Previously I showed you needlebooks made from the shirts and here's the latest hand-embroidered sewing project:
Both of the projects are from Sew Pretty Homestyle. Maybe I should warn you that I'll probably be making/showing you more of these in the near future. I love the simplicity of them and the soft colours of the linen keep calling to me... they seem to be whispering of warmer weather and Spring flowers. sigh.
*I guess I should satisfy the curiousity of those that asked about the methods I previously used for transferring designs onto fabric for embroidering.
1. It's sounds rather unsophisticated and sad, but I used a regular pencil on tracing paper. Then to transfer the design onto the fabric I simply turned the paper over so that the pencil lead would come off onto the fabric as I retraced over the pencil lines on the reverse side of the paper. This method wasn't exactly foolproof. I often ended up freehanding the design as my transfer lines could be intermittent or just a bit messy. It's difficult to maintain smooth lines when drawing on fabric with a regular pencil - believe me, I speak from experience. Nevertheless, this became my usual method (worked better than #2 or #3 detailed below) and I have managed to muddle my way through some embroidery projects this way. ;o)
2. Before this, I had attempted using disappearing ink markers at one point, but gave up on them (I got tired of having the markings fade before finishing which led to extra time spent redrawing the design to be embroidered over and over again on the fabric...which is of course less troubling than the fear that the ink will be permanent!).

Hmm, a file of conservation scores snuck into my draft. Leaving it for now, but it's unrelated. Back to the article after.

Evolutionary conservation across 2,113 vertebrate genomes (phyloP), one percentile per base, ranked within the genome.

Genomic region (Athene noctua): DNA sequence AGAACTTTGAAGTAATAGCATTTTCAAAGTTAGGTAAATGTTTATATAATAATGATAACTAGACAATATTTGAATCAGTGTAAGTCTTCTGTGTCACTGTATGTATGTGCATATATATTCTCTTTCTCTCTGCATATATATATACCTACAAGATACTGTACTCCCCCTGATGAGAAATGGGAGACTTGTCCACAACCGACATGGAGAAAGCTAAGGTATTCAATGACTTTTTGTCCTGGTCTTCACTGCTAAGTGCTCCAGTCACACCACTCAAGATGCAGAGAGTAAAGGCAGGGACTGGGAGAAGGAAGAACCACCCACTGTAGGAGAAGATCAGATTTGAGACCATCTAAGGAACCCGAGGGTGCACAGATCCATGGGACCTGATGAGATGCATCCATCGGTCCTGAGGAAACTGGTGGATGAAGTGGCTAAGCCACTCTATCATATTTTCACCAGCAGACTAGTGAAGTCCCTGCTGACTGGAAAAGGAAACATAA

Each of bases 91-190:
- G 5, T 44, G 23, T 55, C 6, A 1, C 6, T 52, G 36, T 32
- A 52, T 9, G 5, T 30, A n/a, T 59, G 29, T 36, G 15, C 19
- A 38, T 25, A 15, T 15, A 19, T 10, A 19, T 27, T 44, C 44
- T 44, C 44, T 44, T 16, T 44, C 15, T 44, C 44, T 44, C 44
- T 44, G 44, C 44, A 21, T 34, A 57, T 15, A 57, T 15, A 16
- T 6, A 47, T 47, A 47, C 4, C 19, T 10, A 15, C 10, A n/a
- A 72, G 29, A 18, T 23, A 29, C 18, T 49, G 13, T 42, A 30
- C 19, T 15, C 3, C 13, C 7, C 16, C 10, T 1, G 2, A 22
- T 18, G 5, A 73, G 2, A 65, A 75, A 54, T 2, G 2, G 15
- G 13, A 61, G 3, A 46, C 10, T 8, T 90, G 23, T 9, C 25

3. I briefly considered using dressmakers transfer paper (which works great for transferring pattern markings such as darts onto fabric when used with a tracing wheel), but this stuff has several disadvantages in transferring small designs onto fabric. Most notably is that the tracing wheel is useless for the small designs I want to transfer. Oh and did I mention it will leave marks where you don't want if you're not careful enough when handling it during the tracing procedure? Then there's the fact that placement of your designs can be trickier as you can't see through this paper like you can through tracing paper.
Okay, I think you now know why I was happy to discover the transfer pencil that you iron your drawn design onto the fabric. So much easier, faster and accurate. Yipee!